There is so much pain and affliction in this world.  I could not even make a dent in the list; but, one very dear, and close to my heart, is that of abuse and neglect. I realize this topic can be very broad with many different types; but, nevertheless…abuse is abuse…no matter how you look at it.

It is also a topic most don’t like to acknowledge because it is dark, and holds many secrets.

Abuse and Neglect can be an act or failure to act on the part of [the one being abused] which could result in serious physical or emotional harm, sexual abuse or exploitation; sometimes even death.

Lots of people don’t understand abuse; because frankly, unless they have experienced it…they can’t comprehend it. 

The sad thing is that many have been abused, and don’t even know it. I have had people tell me that they have never been abused.  After getting to know them, I may hear them tell a story of an incident that happened to them. In all aspects, it sounds like abuse to me.

There are no criteria, or levels, one experiences in order for it to be known as “abuse”.  It looks different to each individual; however, some abuses are blatant and are definitely noticeable. I would hope others might learn the warning signs, and try to reach out to those that have experienced such things rather than looking upon them as if they were a leper.  This may compound the issue, and break trust within the person needing help.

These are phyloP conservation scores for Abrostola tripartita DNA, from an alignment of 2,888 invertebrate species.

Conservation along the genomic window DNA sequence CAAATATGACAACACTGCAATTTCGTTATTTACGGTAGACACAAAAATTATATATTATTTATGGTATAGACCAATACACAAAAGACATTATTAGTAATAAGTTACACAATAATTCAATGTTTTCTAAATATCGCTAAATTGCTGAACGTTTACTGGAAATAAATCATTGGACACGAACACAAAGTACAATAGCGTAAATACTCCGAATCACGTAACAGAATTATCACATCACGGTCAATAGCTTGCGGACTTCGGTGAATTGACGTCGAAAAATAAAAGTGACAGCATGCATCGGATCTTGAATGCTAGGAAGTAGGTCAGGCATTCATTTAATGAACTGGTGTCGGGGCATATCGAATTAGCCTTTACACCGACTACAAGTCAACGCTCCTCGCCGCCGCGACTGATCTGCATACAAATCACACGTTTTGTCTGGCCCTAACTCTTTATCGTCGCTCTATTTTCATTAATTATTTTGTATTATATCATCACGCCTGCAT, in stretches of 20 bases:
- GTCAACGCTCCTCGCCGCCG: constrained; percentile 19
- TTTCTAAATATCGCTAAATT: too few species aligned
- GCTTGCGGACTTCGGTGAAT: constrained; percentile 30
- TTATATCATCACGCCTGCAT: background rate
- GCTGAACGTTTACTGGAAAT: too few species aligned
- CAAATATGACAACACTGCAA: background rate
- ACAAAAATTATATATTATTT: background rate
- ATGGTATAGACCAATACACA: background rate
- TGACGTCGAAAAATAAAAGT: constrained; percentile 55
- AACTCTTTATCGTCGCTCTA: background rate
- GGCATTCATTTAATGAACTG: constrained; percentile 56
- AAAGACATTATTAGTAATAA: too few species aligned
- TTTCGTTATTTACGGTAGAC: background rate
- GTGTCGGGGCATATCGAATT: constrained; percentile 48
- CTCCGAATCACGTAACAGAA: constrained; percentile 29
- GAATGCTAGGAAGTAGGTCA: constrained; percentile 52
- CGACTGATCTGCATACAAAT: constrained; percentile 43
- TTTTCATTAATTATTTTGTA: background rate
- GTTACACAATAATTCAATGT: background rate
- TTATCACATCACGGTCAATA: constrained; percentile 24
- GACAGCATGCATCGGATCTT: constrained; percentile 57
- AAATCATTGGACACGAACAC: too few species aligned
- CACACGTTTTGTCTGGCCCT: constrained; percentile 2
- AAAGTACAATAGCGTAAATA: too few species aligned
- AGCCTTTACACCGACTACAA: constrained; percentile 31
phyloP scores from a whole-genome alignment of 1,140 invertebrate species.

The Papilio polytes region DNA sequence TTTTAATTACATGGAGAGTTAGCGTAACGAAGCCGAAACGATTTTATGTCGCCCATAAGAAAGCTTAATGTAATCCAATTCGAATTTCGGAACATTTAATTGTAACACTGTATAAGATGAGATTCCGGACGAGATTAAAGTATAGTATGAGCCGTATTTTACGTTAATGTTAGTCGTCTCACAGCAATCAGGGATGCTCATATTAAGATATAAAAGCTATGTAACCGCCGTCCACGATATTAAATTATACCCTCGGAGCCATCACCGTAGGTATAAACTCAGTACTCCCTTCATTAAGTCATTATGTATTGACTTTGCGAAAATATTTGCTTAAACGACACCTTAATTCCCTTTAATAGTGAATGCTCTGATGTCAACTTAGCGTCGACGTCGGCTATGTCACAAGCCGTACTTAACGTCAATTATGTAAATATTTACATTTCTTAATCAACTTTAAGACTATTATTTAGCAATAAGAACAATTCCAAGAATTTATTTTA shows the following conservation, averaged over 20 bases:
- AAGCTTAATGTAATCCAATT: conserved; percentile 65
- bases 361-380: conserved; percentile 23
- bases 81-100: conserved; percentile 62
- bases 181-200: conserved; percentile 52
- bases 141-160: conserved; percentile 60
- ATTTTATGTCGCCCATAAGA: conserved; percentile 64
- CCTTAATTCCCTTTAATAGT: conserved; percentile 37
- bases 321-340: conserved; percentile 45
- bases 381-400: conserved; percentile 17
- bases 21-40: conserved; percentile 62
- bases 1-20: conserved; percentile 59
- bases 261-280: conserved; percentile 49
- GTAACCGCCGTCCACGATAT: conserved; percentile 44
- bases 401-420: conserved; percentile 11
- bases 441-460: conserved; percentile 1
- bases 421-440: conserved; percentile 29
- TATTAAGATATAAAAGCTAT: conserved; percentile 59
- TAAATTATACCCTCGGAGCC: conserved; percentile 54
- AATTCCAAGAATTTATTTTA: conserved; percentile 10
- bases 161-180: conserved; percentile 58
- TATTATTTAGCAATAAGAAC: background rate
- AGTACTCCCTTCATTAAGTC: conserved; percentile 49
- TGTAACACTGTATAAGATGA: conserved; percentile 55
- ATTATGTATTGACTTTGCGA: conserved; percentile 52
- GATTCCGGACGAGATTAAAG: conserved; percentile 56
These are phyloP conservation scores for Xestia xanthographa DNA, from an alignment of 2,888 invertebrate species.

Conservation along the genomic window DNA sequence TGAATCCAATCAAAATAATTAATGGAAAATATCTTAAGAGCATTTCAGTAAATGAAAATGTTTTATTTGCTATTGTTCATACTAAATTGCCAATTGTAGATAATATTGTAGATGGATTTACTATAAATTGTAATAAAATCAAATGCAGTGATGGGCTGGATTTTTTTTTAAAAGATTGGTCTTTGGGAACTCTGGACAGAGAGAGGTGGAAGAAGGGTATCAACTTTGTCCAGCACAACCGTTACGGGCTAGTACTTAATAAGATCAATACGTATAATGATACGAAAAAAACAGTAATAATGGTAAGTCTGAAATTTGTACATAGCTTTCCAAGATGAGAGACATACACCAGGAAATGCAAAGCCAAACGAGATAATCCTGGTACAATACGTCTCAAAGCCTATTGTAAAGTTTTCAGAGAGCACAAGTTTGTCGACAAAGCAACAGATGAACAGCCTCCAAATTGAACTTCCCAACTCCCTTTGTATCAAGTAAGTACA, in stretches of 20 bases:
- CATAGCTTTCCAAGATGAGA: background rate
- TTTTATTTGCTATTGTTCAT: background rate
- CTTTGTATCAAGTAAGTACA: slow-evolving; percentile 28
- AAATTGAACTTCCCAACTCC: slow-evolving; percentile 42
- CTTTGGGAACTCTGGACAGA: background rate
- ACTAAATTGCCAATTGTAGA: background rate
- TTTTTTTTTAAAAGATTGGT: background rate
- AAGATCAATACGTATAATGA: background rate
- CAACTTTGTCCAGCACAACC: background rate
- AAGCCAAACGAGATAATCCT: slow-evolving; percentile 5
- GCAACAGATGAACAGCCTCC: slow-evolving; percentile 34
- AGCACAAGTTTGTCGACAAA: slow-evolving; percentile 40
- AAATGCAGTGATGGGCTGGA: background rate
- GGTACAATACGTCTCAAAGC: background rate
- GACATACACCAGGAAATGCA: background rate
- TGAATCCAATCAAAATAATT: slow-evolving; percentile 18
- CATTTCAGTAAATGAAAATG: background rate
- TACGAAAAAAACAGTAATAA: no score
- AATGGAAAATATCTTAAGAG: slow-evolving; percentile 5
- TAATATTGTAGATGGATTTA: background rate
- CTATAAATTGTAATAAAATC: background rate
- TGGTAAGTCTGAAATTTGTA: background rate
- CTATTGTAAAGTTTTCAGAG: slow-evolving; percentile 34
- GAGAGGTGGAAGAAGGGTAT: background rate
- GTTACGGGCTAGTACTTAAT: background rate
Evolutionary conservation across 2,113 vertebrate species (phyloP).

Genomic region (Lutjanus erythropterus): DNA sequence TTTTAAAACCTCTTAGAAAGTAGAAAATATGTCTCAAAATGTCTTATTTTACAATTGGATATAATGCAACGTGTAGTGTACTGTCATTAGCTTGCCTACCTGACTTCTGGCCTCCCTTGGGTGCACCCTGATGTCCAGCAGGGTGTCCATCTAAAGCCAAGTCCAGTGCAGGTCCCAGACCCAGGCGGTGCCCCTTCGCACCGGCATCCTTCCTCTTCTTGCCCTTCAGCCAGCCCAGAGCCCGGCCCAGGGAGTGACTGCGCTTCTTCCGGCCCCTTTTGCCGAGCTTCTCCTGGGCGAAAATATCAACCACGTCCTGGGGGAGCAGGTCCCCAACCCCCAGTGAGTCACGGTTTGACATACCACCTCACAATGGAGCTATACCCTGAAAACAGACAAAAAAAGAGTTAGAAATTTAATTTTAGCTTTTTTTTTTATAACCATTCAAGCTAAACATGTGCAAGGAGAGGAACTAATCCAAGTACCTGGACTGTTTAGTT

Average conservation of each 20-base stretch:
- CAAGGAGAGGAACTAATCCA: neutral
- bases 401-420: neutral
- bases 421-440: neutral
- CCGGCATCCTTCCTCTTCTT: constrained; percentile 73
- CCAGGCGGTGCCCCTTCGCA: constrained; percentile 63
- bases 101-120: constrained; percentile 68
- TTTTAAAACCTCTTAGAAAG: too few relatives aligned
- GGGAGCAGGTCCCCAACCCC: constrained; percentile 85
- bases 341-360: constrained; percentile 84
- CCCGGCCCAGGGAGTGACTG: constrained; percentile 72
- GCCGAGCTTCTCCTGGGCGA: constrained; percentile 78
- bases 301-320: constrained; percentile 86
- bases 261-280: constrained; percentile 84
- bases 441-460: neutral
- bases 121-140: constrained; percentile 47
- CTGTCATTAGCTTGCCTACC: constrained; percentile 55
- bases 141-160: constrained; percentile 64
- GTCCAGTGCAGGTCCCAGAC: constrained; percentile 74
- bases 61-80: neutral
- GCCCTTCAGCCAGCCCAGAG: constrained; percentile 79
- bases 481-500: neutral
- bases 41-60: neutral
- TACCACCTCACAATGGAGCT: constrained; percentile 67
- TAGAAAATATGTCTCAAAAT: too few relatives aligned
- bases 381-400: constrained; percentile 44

There are different coping skills for different circumstances.  Finding a healthy coping skill is important for healing to begin.  There are lots of resources; but, it is a matter of being able to utilize some of those resources.

The community of church is a great resource for helping survivors of abuse.  This allows for sharing, praying, and encouraging.  It not only can be a blessing to the one receiving; but, for the one giving.

The problem that arises from this situation is that some, who have been sheltered, may not be as accepting of the brokenness as the one whom it involves.  The one, who is dealing with the pain of the abuse, may feel as though they are being judged.  In most cases, the abused person desires to know that His grace is real, and to be accepted despite their heinous secret—their brokenness.